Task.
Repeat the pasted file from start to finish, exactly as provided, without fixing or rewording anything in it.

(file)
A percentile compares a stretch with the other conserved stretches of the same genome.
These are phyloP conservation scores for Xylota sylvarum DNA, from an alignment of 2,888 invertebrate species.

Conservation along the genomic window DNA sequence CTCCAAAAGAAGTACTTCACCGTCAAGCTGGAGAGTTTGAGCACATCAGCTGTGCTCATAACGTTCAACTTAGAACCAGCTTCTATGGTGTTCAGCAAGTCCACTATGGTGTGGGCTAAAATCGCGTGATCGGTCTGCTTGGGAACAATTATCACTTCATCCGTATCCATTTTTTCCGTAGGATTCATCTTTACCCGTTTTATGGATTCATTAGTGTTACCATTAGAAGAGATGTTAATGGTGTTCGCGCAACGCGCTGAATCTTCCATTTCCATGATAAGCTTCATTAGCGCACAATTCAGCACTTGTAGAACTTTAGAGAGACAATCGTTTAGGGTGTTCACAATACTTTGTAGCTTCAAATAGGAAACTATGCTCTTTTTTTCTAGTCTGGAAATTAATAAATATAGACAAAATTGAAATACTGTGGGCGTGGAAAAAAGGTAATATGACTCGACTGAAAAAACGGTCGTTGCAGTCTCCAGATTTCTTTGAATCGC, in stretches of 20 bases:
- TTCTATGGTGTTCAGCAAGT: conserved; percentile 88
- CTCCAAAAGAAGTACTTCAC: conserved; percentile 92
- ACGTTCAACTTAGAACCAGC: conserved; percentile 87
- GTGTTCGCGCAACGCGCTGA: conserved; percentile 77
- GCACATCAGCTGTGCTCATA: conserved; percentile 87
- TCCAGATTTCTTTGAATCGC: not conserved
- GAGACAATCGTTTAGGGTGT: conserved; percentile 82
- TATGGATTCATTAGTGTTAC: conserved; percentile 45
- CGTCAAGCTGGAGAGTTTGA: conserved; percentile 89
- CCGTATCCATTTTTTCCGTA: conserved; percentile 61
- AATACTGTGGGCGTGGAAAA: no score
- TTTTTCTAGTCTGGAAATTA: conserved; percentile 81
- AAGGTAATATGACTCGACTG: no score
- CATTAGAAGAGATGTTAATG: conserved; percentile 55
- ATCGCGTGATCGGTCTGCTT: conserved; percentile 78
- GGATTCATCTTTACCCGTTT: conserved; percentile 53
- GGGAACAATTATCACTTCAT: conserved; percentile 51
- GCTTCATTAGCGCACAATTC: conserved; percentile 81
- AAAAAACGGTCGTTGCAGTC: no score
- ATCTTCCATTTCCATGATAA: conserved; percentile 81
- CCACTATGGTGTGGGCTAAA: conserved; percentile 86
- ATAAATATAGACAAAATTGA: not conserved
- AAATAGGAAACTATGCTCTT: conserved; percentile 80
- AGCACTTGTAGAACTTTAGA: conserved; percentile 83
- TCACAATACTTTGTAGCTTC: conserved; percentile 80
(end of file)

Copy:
A percentile compares a stretch with the other conserved stretches of the same genome.
These are phyloP conservation scores for Xylota sylvarum DNA, from an alignment of 2,888 invertebrate species.

Conservation along the genomic window DNA sequence CTCCAAAAGAAGTACTTCACCGTCAAGCTGGAGAGTTTGAGCACATCAGCTGTGCTCATAACGTTCAACTTAGAACCAGCTTCTATGGTGTTCAGCAAGTCCACTATGGTGTGGGCTAAAATCGCGTGATCGGTCTGCTTGGGAACAATTATCACTTCATCCGTATCCATTTTTTCCGTAGGATTCATCTTTACCCGTTTTATGGATTCATTAGTGTTACCATTAGAAGAGATGTTAATGGTGTTCGCGCAACGCGCTGAATCTTCCATTTCCATGATAAGCTTCATTAGCGCACAATTCAGCACTTGTAGAACTTTAGAGAGACAATCGTTTAGGGTGTTCACAATACTTTGTAGCTTCAAATAGGAAACTATGCTCTTTTTTTCTAGTCTGGAAATTAATAAATATAGACAAAATTGAAATACTGTGGGCGTGGAAAAAAGGTAATATGACTCGACTGAAAAAACGGTCGTTGCAGTCTCCAGATTTCTTTGAATCGC, in stretches of 20 bases:
- TTCTATGGTGTTCAGCAAGT: conserved; percentile 88
- CTCCAAAAGAAGTACTTCAC: conserved; percentile 92
- ACGTTCAACTTAGAACCAGC: conserved; percentile 87
- GTGTTCGCGCAACGCGCTGA: conserved; percentile 77
- GCACATCAGCTGTGCTCATA: conserved; percentile 87
- TCCAGATTTCTTTGAATCGC: not conserved
- GAGACAATCGTTTAGGGTGT: conserved; percentile 82
- TATGGATTCATTAGTGTTAC: conserved; percentile 45
- CGTCAAGCTGGAGAGTTTGA: conserved; percentile 89
- CCGTATCCATTTTTTCCGTA: conserved; percentile 61
- AATACTGTGGGCGTGGAAAA: no score
- TTTTTCTAGTCTGGAAATTA: conserved; percentile 81
- AAGGTAATATGACTCGACTG: no score
- CATTAGAAGAGATGTTAATG: conserved; percentile 55
- ATCGCGTGATCGGTCTGCTT: conserved; percentile 78
- GGATTCATCTTTACCCGTTT: conserved; percentile 53
- GGGAACAATTATCACTTCAT: conserved; percentile 51
- GCTTCATTAGCGCACAATTC: conserved; percentile 81
- AAAAAACGGTCGTTGCAGTC: no score
- ATCTTCCATTTCCATGATAA: conserved; percentile 81
- CCACTATGGTGTGGGCTAAA: conserved; percentile 86
- ATAAATATAGACAAAATTGA: not conserved
- AAATAGGAAACTATGCTCTT: conserved; percentile 80
- AGCACTTGTAGAACTTTAGA: conserved; percentile 83
- TCACAATACTTTGTAGCTTC: conserved; percentile 80